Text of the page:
Some things can make a person feel really old and a prime example would be when you feel the urge to preface a point with those immortal words “in my day”! So I shall avoid that particular phrase by saying that it is a few years since I was at school and much appears to have changed. I have no children and so I am a little behind the times which is probably why I was surprised to discover that it is now common practice to buy gifts for teachers at Christmas or at the end of the school year.
I know what my own mother would have thought of this idea. As she would have willingly punched the lights out of my rather incompetent chemistry teacher, I doubt that she would have sent me to school bearing gifts for him! Indeed I doubt whether any of my tutors would have found themselves the beneficiaries of any treats from my household. I think that you could argue that such offerings should be confined to special occasions or when someone has gone beyond the call of duty and I marvel that parents have the funds to lavish gifts on teachers anyway. Indeed they probably don’t.
Lack of Christmas Cheer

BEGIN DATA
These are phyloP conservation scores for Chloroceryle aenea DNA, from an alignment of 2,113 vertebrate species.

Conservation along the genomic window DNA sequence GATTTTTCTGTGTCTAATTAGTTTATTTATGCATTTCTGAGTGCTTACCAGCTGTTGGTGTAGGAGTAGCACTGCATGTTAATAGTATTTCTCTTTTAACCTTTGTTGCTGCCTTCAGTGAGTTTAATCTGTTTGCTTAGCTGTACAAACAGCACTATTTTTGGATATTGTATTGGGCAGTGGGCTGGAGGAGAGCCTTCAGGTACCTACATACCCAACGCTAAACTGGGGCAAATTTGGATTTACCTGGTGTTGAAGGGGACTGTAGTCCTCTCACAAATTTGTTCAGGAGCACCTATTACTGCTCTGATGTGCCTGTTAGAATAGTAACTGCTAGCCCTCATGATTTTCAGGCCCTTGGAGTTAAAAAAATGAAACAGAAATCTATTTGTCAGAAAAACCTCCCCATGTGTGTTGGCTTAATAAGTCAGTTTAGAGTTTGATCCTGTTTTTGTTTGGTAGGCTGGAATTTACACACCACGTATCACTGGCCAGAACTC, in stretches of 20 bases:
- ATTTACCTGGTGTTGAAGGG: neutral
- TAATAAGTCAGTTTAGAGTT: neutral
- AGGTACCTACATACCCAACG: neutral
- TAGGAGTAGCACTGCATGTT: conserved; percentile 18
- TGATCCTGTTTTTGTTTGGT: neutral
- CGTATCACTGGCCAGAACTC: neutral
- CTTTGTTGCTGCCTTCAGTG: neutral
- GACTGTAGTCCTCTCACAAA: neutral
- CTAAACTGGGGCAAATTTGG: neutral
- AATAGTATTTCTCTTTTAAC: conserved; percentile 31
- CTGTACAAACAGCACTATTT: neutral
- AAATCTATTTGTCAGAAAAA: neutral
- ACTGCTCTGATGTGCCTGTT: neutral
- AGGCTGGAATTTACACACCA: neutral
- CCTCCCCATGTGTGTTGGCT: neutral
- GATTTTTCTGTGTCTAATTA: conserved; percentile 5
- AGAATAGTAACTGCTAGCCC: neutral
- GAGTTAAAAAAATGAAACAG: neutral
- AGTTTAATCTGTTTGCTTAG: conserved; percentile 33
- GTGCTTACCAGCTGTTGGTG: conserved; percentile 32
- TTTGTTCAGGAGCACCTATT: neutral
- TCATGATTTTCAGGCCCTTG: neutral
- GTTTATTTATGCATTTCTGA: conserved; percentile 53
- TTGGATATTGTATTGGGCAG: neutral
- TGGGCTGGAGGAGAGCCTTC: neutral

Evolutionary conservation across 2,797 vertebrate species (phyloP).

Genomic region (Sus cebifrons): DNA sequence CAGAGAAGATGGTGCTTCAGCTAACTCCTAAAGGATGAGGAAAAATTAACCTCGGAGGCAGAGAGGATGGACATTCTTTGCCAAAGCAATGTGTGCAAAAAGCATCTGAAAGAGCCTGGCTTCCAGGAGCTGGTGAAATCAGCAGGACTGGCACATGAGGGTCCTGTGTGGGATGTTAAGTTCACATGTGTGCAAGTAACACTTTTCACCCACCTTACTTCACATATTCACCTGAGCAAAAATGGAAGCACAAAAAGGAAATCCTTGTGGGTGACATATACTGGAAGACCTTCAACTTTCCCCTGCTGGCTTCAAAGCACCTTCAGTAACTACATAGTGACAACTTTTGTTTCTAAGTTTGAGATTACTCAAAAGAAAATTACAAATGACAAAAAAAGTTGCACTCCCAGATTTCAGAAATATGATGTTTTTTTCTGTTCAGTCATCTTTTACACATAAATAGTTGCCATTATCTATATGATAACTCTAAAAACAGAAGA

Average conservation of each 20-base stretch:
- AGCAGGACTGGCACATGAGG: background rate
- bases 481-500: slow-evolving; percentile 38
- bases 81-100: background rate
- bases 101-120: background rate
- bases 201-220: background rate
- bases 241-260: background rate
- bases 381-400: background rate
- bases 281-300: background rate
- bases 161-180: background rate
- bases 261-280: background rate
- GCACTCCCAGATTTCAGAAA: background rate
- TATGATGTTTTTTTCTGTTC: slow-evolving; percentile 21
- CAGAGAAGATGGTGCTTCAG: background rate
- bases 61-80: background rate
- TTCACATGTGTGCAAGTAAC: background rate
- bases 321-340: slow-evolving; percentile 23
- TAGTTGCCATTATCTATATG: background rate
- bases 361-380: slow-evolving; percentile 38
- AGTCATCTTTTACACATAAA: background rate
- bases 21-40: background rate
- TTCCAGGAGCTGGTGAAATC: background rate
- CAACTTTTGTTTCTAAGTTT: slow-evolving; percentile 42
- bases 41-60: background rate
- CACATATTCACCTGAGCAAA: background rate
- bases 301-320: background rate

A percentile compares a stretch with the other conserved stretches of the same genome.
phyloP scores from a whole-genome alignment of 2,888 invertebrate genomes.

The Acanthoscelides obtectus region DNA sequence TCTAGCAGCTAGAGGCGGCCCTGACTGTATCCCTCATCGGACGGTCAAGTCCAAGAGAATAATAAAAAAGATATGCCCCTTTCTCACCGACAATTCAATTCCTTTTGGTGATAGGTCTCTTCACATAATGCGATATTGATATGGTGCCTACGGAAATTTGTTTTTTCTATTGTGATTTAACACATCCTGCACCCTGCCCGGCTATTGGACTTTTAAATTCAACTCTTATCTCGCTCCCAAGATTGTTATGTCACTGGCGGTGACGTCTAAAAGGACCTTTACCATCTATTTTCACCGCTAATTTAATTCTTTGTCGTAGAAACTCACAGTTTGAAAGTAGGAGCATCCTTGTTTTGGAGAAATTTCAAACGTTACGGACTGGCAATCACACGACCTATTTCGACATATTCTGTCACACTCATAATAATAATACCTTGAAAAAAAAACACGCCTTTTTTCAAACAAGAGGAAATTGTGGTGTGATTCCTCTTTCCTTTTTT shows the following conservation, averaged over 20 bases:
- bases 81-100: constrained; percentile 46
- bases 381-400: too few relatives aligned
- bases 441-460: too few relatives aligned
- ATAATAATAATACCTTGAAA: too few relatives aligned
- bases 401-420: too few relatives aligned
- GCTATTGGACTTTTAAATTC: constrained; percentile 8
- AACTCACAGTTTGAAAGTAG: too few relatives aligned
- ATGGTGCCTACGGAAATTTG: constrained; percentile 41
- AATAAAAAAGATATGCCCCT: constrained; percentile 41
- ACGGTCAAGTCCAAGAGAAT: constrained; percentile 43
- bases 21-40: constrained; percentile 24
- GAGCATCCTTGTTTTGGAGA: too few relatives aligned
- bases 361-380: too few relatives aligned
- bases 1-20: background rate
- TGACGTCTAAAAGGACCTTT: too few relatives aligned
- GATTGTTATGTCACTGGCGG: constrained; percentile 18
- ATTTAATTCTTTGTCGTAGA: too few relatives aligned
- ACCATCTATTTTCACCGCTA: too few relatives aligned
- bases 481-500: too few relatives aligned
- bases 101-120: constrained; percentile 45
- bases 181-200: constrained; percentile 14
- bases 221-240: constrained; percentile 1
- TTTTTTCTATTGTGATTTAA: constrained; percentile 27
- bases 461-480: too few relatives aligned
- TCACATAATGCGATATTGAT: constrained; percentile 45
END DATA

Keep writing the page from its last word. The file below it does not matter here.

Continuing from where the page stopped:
I have often been accused of having an unfortunate attitude to Christmas. I have never seen the point of everyone spending money they can ill afford on buying each other gifts and then having to pay for their excesses for most of the following year. Let’s face it, most gifts end up being things that people don’t really want and we all have that relative who has an amazing talent for buying the most ghastly things imaginable. When I think of teachers receiving their gifts I can only picture the awkwardness of trying to appear grateful about their 35th set of toiletries!
I really must try hard to be a little less cynical! I guess that if a teacher has done a good job then they will have made a significant contribution to a child’s development and perhaps that effort should be rewarded. However, I think parents should consider carefully what they buy and try to find out what the teachers actually want before they bake a dozen Cornish pasties for a vegetarian!
It’s the Thought that Counts
I have friends who are teachers and their opinions all seem to be similar on this subject. They appreciate the gifts but are just as pleased to receive a letter of thanks from their pupils. This is one situation when it really is the thought that counts most. Naturally an appropriate gift is always welcome andwith a fabulous array of interesting and unusual gifts that would really hit the spot. Taking this route should meet with more success than home baking because the sheer volume of cupcakes and muffins does mean that an obesity epidemic could break out amongst the teaching profession at any time.
Most of all I hope that parents are not getting competitive over their gifts. I can imagine some people seeing the end of term as a great opportunity to make the grand gesture and laud it over others. Grand gestures are not required and are inappropriate. A small gift and a letter of heartfelt thanks would mean a whole lot more, especially if the grand gesture is ghastly!